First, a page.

Of late, ideas42 co-founders Sendhil Mullainathan and Eldar Shafir and their co-authors (including ideas42 affiliate Anuj Shah) have been looking into a fascinating question: does poverty create additional psychological and cognitive burdens? Is there some way in which poverty makes people take worse decision? The short – and fascinating – answer is: yes. Dave Nussbaum’s blog Random Assignment has a great piece about this research.

Nussbaum writes:

“One of the obstacles that keeps the poor from rising out of poverty is the tendency to make costly financial decisions – like buying lottery tickets, taking out high interest loans, and failing to enroll in assistance programs – that only make their situation worse. In the past, these poor decisions have been attributed to low-income individuals’ personalities or .. their environment, such as low education or substandard living conditions. New research published this month in Science by Booth Assistant Professor of Behavioral Science Anuj Shah points to a new answer: living with scarcity changes people’s psychology. The basic idea is that when resources are scarce – when people are short on time, or money, or food – each decision about how best to use those resources takes on greater urgency than when resources are abundant. This focus can have positive effects in the short term, but it comes at the expense of neglecting other, less urgent demands. For example, when they are under the press of urgent expenses like rent and groceries, people may neglect to do routine maintenance on their car and end up with costly (and avoidable) repairs down the road.”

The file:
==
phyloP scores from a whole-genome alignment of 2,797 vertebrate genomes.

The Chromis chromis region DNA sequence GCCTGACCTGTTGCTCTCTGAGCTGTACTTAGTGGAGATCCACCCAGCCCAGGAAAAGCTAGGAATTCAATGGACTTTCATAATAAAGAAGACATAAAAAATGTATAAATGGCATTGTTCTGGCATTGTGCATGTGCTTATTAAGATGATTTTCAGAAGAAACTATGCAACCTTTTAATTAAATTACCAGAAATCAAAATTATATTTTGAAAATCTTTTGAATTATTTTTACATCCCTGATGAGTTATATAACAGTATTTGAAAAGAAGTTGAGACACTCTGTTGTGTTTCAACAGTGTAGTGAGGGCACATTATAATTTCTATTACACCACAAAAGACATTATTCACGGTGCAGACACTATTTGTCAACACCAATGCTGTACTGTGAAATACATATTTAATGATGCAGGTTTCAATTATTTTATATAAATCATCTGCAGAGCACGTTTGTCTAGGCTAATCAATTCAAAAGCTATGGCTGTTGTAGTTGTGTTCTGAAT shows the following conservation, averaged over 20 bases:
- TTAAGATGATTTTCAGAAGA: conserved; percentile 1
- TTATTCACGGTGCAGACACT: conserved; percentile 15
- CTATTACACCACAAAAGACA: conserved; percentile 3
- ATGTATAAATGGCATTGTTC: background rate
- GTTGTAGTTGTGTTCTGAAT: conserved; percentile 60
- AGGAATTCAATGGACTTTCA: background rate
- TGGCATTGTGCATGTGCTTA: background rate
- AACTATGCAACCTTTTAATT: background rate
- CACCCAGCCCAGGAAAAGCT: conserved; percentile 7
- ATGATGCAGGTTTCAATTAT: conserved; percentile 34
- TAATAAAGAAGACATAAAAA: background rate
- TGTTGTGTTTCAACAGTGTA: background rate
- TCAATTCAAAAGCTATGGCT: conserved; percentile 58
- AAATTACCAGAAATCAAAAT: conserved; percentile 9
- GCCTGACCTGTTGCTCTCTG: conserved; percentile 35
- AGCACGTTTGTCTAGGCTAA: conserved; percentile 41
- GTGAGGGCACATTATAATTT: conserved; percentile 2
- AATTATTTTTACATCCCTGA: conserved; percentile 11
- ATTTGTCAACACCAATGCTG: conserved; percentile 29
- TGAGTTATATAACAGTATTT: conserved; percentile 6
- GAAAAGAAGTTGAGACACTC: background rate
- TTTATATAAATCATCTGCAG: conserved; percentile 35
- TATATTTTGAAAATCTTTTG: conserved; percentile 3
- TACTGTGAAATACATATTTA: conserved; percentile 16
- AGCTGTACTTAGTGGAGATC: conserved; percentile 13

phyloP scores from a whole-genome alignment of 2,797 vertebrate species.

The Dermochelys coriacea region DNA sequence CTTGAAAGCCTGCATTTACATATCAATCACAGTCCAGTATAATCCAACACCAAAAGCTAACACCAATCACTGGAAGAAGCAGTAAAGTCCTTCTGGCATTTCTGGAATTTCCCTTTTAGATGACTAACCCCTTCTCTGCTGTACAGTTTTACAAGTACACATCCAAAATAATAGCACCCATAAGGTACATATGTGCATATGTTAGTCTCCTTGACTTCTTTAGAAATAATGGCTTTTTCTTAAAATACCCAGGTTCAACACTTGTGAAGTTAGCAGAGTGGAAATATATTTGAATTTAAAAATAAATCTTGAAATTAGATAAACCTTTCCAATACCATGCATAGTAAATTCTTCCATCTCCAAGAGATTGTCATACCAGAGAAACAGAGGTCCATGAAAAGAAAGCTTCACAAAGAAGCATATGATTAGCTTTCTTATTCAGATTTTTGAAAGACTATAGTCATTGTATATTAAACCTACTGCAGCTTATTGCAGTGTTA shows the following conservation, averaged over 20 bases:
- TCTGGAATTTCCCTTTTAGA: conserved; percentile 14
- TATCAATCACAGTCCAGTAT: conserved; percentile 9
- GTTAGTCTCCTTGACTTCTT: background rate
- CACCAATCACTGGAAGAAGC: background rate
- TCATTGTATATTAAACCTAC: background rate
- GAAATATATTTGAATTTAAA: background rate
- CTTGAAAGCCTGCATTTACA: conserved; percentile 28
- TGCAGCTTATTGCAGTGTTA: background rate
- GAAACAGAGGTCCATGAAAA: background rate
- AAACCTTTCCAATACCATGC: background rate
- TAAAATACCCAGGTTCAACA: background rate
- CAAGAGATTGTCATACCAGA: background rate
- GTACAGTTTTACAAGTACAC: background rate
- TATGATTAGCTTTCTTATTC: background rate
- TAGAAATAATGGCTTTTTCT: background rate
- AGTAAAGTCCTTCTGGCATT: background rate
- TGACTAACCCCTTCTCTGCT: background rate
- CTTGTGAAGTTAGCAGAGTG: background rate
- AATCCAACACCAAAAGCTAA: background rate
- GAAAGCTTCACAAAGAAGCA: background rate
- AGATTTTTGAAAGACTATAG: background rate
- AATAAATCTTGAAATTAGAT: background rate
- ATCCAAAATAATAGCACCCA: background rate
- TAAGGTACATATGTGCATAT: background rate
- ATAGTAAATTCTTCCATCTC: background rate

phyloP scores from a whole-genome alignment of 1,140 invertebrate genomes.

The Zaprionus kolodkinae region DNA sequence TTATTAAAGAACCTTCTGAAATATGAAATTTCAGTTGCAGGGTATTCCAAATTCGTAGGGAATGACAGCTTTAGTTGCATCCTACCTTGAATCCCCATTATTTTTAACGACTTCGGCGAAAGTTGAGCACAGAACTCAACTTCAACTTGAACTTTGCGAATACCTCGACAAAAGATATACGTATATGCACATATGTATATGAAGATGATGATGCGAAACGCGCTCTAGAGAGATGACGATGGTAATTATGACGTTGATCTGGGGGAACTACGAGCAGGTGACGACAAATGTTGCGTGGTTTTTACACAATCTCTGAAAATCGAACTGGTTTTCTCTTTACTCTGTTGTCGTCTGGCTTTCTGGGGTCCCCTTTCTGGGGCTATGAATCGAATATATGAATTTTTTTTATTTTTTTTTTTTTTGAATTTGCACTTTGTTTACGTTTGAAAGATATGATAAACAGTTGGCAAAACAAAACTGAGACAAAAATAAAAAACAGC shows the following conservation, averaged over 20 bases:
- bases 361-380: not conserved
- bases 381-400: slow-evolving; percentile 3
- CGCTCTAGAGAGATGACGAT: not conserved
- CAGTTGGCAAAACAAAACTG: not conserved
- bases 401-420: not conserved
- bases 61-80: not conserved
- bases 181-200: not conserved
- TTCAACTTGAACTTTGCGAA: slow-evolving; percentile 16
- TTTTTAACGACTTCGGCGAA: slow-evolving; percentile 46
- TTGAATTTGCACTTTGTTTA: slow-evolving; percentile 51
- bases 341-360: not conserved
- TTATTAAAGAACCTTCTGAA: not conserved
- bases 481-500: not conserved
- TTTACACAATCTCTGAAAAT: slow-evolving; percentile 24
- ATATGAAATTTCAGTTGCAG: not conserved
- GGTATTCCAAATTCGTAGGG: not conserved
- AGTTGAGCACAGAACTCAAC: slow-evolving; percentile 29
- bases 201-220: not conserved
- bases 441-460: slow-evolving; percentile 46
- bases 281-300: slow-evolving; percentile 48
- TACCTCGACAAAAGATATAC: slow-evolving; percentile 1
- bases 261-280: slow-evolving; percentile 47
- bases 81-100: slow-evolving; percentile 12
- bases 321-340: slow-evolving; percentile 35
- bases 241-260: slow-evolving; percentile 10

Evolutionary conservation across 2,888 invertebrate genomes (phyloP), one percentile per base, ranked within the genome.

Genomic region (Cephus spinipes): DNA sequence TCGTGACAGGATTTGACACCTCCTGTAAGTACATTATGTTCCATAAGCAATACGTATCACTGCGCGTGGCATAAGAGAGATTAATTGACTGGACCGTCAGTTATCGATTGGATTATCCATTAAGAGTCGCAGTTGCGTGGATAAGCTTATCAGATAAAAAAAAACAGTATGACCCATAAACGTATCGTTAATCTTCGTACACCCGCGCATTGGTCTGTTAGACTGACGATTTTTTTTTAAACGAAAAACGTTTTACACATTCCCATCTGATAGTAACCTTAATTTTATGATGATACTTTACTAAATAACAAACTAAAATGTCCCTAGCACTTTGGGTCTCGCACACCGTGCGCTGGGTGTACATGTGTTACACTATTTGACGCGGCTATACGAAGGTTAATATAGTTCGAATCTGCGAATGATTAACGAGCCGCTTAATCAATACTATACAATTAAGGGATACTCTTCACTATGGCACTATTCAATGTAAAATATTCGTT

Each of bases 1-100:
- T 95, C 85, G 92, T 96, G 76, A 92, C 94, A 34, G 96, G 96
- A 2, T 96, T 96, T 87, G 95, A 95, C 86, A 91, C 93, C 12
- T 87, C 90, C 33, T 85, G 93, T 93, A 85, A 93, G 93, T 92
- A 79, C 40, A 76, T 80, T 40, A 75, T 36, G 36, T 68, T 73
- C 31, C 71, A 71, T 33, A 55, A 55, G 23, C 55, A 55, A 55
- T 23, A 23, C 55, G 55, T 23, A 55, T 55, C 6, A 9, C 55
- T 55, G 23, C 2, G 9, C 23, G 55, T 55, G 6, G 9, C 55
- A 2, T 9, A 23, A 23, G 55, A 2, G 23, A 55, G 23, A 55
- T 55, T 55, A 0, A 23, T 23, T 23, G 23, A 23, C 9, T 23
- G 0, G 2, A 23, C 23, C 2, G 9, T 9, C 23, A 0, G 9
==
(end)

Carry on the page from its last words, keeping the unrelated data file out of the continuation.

Haaretz also has a long and insightful piece that is a great introduction to this research and some of the key studies in it, which you can read here. At ideas42, we are constantly trying to refine  how  we think about poverty and program design for poor people, so this is both fascinating and challenging.